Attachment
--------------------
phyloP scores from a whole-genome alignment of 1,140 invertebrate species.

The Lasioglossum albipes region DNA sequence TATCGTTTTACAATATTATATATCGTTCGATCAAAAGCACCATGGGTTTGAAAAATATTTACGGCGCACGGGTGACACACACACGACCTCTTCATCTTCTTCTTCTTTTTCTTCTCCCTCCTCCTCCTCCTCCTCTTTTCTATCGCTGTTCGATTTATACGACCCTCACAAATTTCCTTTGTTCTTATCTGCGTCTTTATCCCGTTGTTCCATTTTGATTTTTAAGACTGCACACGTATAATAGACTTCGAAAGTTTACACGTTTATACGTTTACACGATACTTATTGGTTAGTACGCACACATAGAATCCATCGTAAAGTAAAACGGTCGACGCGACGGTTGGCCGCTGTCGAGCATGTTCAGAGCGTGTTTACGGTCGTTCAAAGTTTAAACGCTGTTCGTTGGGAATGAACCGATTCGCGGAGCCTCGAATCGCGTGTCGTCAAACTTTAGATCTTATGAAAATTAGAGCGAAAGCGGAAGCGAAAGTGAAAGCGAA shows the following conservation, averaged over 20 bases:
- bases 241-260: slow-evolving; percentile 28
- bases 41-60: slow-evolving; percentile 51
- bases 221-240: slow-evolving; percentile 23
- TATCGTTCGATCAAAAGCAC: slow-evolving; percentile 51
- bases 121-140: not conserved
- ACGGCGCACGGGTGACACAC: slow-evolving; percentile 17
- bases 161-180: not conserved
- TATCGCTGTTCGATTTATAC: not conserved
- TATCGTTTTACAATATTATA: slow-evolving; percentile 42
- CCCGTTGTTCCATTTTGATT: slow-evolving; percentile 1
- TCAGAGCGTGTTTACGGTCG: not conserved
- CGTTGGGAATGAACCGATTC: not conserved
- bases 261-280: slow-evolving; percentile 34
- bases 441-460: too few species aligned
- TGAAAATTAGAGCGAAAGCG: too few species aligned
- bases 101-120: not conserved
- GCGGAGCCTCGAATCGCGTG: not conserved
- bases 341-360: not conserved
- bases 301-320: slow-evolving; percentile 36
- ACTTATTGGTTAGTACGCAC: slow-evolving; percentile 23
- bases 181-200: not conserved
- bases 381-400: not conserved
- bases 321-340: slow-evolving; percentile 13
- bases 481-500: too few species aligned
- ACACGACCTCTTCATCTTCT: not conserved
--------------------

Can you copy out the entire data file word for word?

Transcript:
phyloP scores from a whole-genome alignment of 1,140 invertebrate species.

The Lasioglossum albipes region DNA sequence TATCGTTTTACAATATTATATATCGTTCGATCAAAAGCACCATGGGTTTGAAAAATATTTACGGCGCACGGGTGACACACACACGACCTCTTCATCTTCTTCTTCTTTTTCTTCTCCCTCCTCCTCCTCCTCCTCTTTTCTATCGCTGTTCGATTTATACGACCCTCACAAATTTCCTTTGTTCTTATCTGCGTCTTTATCCCGTTGTTCCATTTTGATTTTTAAGACTGCACACGTATAATAGACTTCGAAAGTTTACACGTTTATACGTTTACACGATACTTATTGGTTAGTACGCACACATAGAATCCATCGTAAAGTAAAACGGTCGACGCGACGGTTGGCCGCTGTCGAGCATGTTCAGAGCGTGTTTACGGTCGTTCAAAGTTTAAACGCTGTTCGTTGGGAATGAACCGATTCGCGGAGCCTCGAATCGCGTGTCGTCAAACTTTAGATCTTATGAAAATTAGAGCGAAAGCGGAAGCGAAAGTGAAAGCGAA shows the following conservation, averaged over 20 bases:
- bases 241-260: slow-evolving; percentile 28
- bases 41-60: slow-evolving; percentile 51
- bases 221-240: slow-evolving; percentile 23
- TATCGTTCGATCAAAAGCAC: slow-evolving; percentile 51
- bases 121-140: not conserved
- ACGGCGCACGGGTGACACAC: slow-evolving; percentile 17
- bases 161-180: not conserved
- TATCGCTGTTCGATTTATAC: not conserved
- TATCGTTTTACAATATTATA: slow-evolving; percentile 42
- CCCGTTGTTCCATTTTGATT: slow-evolving; percentile 1
- TCAGAGCGTGTTTACGGTCG: not conserved
- CGTTGGGAATGAACCGATTC: not conserved
- bases 261-280: slow-evolving; percentile 34
- bases 441-460: too few species aligned
- TGAAAATTAGAGCGAAAGCG: too few species aligned
- bases 101-120: not conserved
- GCGGAGCCTCGAATCGCGTG: not conserved
- bases 341-360: not conserved
- bases 301-320: slow-evolving; percentile 36
- ACTTATTGGTTAGTACGCAC: slow-evolving; percentile 23
- bases 181-200: not conserved
- bases 381-400: not conserved
- bases 321-340: slow-evolving; percentile 13
- bases 481-500: too few species aligned
- ACACGACCTCTTCATCTTCT: not conserved